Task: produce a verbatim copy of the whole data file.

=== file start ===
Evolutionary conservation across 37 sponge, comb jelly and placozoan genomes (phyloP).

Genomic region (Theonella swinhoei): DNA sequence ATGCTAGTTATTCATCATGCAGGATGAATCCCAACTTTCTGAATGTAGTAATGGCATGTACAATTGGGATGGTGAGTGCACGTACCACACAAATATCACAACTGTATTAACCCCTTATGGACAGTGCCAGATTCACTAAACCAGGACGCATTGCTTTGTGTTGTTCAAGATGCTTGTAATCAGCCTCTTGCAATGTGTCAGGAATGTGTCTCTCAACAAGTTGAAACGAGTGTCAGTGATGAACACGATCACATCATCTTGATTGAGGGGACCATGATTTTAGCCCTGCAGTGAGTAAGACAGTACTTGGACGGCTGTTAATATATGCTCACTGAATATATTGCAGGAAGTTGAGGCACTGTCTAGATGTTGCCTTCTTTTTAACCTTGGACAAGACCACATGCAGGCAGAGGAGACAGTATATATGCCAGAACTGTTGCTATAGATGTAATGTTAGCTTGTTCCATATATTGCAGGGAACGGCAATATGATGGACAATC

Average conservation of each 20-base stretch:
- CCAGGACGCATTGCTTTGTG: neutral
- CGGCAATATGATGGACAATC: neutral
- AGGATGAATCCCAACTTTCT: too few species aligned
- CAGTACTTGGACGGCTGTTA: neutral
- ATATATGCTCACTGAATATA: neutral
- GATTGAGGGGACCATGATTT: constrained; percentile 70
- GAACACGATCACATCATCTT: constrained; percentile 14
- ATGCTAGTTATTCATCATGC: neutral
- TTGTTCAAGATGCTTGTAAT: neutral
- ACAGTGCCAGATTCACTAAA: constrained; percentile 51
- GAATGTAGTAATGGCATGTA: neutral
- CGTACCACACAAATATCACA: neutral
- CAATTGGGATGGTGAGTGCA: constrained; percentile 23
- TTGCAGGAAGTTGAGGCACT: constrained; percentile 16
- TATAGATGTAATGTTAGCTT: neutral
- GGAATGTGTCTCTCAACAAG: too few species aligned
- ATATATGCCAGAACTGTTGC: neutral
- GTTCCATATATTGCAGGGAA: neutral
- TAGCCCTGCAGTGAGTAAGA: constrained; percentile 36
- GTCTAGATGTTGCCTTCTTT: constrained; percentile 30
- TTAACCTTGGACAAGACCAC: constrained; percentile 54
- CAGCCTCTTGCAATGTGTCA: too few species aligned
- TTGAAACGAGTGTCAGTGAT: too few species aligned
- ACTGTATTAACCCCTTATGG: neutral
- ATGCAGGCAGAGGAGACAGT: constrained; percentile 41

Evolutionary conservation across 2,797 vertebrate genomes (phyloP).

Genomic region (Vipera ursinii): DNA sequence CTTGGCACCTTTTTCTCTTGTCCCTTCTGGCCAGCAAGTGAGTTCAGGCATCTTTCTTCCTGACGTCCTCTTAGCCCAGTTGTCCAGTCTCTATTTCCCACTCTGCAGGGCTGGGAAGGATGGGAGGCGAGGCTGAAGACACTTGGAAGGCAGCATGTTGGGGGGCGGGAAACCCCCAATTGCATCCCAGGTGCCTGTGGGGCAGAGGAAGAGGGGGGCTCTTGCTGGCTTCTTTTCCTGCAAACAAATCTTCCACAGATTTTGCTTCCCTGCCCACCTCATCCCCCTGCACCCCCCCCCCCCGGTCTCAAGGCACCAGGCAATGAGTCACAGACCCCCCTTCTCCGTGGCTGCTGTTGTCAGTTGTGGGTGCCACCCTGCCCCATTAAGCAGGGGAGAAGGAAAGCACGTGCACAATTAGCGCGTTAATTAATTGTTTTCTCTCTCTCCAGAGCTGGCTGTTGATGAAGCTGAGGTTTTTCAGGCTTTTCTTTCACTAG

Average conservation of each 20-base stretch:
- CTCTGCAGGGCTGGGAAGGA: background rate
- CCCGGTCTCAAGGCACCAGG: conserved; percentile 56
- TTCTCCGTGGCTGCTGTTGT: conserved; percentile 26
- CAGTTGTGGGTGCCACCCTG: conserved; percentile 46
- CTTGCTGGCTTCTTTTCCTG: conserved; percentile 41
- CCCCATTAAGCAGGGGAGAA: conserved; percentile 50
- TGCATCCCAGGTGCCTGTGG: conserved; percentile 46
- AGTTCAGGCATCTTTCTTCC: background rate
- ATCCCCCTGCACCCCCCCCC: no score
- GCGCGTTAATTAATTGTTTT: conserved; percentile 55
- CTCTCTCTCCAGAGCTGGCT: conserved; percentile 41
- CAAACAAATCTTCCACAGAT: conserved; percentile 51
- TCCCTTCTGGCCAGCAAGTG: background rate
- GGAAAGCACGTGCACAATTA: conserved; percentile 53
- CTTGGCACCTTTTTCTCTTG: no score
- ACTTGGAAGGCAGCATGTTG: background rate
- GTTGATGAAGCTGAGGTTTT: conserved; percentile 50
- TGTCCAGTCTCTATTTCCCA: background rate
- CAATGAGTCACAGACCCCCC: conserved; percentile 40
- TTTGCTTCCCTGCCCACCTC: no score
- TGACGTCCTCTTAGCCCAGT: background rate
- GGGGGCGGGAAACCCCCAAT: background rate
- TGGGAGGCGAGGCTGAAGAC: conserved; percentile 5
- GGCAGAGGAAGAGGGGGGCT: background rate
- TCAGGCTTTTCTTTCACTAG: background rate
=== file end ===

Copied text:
Evolutionary conservation across 37 sponge, comb jelly and placozoan genomes (phyloP).

Genomic region (Theonella swinhoei): DNA sequence ATGCTAGTTATTCATCATGCAGGATGAATCCCAACTTTCTGAATGTAGTAATGGCATGTACAATTGGGATGGTGAGTGCACGTACCACACAAATATCACAACTGTATTAACCCCTTATGGACAGTGCCAGATTCACTAAACCAGGACGCATTGCTTTGTGTTGTTCAAGATGCTTGTAATCAGCCTCTTGCAATGTGTCAGGAATGTGTCTCTCAACAAGTTGAAACGAGTGTCAGTGATGAACACGATCACATCATCTTGATTGAGGGGACCATGATTTTAGCCCTGCAGTGAGTAAGACAGTACTTGGACGGCTGTTAATATATGCTCACTGAATATATTGCAGGAAGTTGAGGCACTGTCTAGATGTTGCCTTCTTTTTAACCTTGGACAAGACCACATGCAGGCAGAGGAGACAGTATATATGCCAGAACTGTTGCTATAGATGTAATGTTAGCTTGTTCCATATATTGCAGGGAACGGCAATATGATGGACAATC

Average conservation of each 20-base stretch:
- CCAGGACGCATTGCTTTGTG: neutral
- CGGCAATATGATGGACAATC: neutral
- AGGATGAATCCCAACTTTCT: too few species aligned
- CAGTACTTGGACGGCTGTTA: neutral
- ATATATGCTCACTGAATATA: neutral
- GATTGAGGGGACCATGATTT: constrained; percentile 70
- GAACACGATCACATCATCTT: constrained; percentile 14
- ATGCTAGTTATTCATCATGC: neutral
- TTGTTCAAGATGCTTGTAAT: neutral
- ACAGTGCCAGATTCACTAAA: constrained; percentile 51
- GAATGTAGTAATGGCATGTA: neutral
- CGTACCACACAAATATCACA: neutral
- CAATTGGGATGGTGAGTGCA: constrained; percentile 23
- TTGCAGGAAGTTGAGGCACT: constrained; percentile 16
- TATAGATGTAATGTTAGCTT: neutral
- GGAATGTGTCTCTCAACAAG: too few species aligned
- ATATATGCCAGAACTGTTGC: neutral
- GTTCCATATATTGCAGGGAA: neutral
- TAGCCCTGCAGTGAGTAAGA: constrained; percentile 36
- GTCTAGATGTTGCCTTCTTT: constrained; percentile 30
- TTAACCTTGGACAAGACCAC: constrained; percentile 54
- CAGCCTCTTGCAATGTGTCA: too few species aligned
- TTGAAACGAGTGTCAGTGAT: too few species aligned
- ACTGTATTAACCCCTTATGG: neutral
- ATGCAGGCAGAGGAGACAGT: constrained; percentile 41

Evolutionary conservation across 2,797 vertebrate genomes (phyloP).

Genomic region (Vipera ursinii): DNA sequence CTTGGCACCTTTTTCTCTTGTCCCTTCTGGCCAGCAAGTGAGTTCAGGCATCTTTCTTCCTGACGTCCTCTTAGCCCAGTTGTCCAGTCTCTATTTCCCACTCTGCAGGGCTGGGAAGGATGGGAGGCGAGGCTGAAGACACTTGGAAGGCAGCATGTTGGGGGGCGGGAAACCCCCAATTGCATCCCAGGTGCCTGTGGGGCAGAGGAAGAGGGGGGCTCTTGCTGGCTTCTTTTCCTGCAAACAAATCTTCCACAGATTTTGCTTCCCTGCCCACCTCATCCCCCTGCACCCCCCCCCCCCGGTCTCAAGGCACCAGGCAATGAGTCACAGACCCCCCTTCTCCGTGGCTGCTGTTGTCAGTTGTGGGTGCCACCCTGCCCCATTAAGCAGGGGAGAAGGAAAGCACGTGCACAATTAGCGCGTTAATTAATTGTTTTCTCTCTCTCCAGAGCTGGCTGTTGATGAAGCTGAGGTTTTTCAGGCTTTTCTTTCACTAG

Average conservation of each 20-base stretch:
- CTCTGCAGGGCTGGGAAGGA: background rate
- CCCGGTCTCAAGGCACCAGG: conserved; percentile 56
- TTCTCCGTGGCTGCTGTTGT: conserved; percentile 26
- CAGTTGTGGGTGCCACCCTG: conserved; percentile 46
- CTTGCTGGCTTCTTTTCCTG: conserved; percentile 41
- CCCCATTAAGCAGGGGAGAA: conserved; percentile 50
- TGCATCCCAGGTGCCTGTGG: conserved; percentile 46
- AGTTCAGGCATCTTTCTTCC: background rate
- ATCCCCCTGCACCCCCCCCC: no score
- GCGCGTTAATTAATTGTTTT: conserved; percentile 55
- CTCTCTCTCCAGAGCTGGCT: conserved; percentile 41
- CAAACAAATCTTCCACAGAT: conserved; percentile 51
- TCCCTTCTGGCCAGCAAGTG: background rate
- GGAAAGCACGTGCACAATTA: conserved; percentile 53
- CTTGGCACCTTTTTCTCTTG: no score
- ACTTGGAAGGCAGCATGTTG: background rate
- GTTGATGAAGCTGAGGTTTT: conserved; percentile 50
- TGTCCAGTCTCTATTTCCCA: background rate
- CAATGAGTCACAGACCCCCC: conserved; percentile 40
- TTTGCTTCCCTGCCCACCTC: no score
- TGACGTCCTCTTAGCCCAGT: background rate
- GGGGGCGGGAAACCCCCAAT: background rate
- TGGGAGGCGAGGCTGAAGAC: conserved; percentile 5
- GGCAGAGGAAGAGGGGGGCT: background rate
- TCAGGCTTTTCTTTCACTAG: background rate